Phototherapy should be started based on the patient’s total bilirubin level, age, and risk factors (i.e G6PD, lethargy, sepsis). Phototherapy works by converting bilirubin into lumirubin, which is water-soluble. Exchange transfusion is used in patients with elevated bilirubin levels and signs of acute encephalopathy. This procedure involves taking small volumes of the patient’s blood and replacing it with donor red cells, until the patient’s blood volume has been replaced twice.1,3-6
Now, back to our patient:
Unlikely causes of our patient’s jaundice and elevated bilirubin are hemoglobinopathies, such as HbS, HbC, or beta/alpha thalassemia because the patient presented at 5 days of age and would still have fetal hemoglobin. The patient’s blood type was O+ and the mother’s blood type was A+, so ABO incompatibility is also an unlikely etiology. The patient’s physical exam showed no evidence of bruises or cephalohematoma and the labs did not reveal polycythemia. The bilirubin level is too high for breastfeeding jaundice and the patient is too young for breastmilk jaundice. There is no clinical or laboratory evidence of microangiopathies, such as DIC, TTP, or HUS. The majority of the patient’s hyperbilirubinemia is indirect, decreasing the likelihood of a hepatic etiology. Although Crigler-Najjar syndrome could present with indirect hyperbilirubinemia, it is an inherited disorder and this patient has no family history of Crigler-Najjar.
G6PD and pyruvate kinase deficiency assays were sent during the patient’s hospital stay. The patient was found to have G6PD deficiency. G6PD is an enzyme that plays a crucial role in protecting red blood cells from breaking down prematurely from oxidizing free-radicals. Thus, neonates with G6PD deficiency are at risk for hemolytic jaundice.7,8 If those assays had come back negative, RBC membrane and enzyme panels would be sent at 6 months of age.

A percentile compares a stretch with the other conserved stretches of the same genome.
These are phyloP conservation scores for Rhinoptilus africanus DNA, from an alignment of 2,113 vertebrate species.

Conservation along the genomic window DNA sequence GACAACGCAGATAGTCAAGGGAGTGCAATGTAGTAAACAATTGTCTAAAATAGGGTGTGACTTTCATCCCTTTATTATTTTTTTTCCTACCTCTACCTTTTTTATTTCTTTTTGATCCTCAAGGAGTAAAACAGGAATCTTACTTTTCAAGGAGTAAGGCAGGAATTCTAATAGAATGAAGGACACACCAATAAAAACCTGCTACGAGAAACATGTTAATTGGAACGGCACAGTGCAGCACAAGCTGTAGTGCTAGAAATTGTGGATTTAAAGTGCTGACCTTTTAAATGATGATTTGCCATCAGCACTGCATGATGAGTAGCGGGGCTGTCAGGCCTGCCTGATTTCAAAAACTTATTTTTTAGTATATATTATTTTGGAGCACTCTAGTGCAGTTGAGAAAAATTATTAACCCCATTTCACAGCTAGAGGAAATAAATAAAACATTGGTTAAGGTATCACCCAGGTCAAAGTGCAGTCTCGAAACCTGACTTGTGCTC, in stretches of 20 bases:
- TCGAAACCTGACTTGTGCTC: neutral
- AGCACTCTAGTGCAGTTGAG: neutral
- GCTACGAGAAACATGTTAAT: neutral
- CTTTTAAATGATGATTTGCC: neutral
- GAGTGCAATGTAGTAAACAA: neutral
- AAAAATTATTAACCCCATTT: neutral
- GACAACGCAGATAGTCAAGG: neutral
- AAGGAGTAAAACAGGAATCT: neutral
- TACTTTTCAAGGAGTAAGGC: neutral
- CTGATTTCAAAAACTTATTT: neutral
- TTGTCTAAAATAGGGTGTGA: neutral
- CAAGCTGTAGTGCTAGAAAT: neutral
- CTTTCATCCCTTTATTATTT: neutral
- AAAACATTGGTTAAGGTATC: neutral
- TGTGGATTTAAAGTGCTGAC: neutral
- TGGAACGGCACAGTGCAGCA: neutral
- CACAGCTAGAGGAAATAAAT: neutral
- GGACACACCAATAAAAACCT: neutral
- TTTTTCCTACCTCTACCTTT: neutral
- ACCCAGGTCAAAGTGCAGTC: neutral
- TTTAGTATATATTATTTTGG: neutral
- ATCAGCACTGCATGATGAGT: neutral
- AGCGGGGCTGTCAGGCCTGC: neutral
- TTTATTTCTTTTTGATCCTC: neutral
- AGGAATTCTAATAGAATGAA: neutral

Samita Heslin is a current first year resident at Stony Brook Emergency Medicine.
Wong, Ronald J., and Vinod K. Bhutani. "Pathogenesis and etiology of unconjugated hyperbilirubinemia in the newborn." UpToDate. Waltham, MA: UpToDate (2015).
Dysart, Kevin. “Kernicterus - Pediatrics.” Merck Manuals Professional Edition, Merck Manuals, Dec. 2018, www.merckmanuals.com/professional/pediatrics/metabolic,-electrolyte,-and-toxic-disorders-in-neonates/kernicterus.
Lauer, Bryon J., and Nancy D. Spector. "Hyperbilirubinemia in the newborn." Pediatrics in review 32.8 (2011): 341-349.
American Academy of Pediatrics Subcommittee on Hyperbilirubinemia. "Management of hyperbilirubinemia in the newborn infant 35 or more weeks of gestation." Pediatrics114.1 (2004): 297.
Dennery, Phyllis A., Daniel S. Seidman, and David K. Stevenson. "Neonatal hyperbilirubinemia." NEJM 344.8 (2001): 581-590.
Porter, Meredith L., and Beth L. Dennis. "Hyperbilirubinemia in the term newborn." American family physician 65.4 (2002).
Marzban, Asghar, and Noredien Mosavinasab. "Correlation between hemolysis and jaundice in Glucose 6-Phosphate Dehydrogenase deficient neonates." Acta Medica Iranica(2009): 379-382.
“Glucose-6-Phosphate Dehydrogenase Deficiency.” NORD (National Organization for Rare Disorders), 2017, rarediseases.org/rare-diseases/glucose-6-phosphate-dehydrogenase-deficiency/.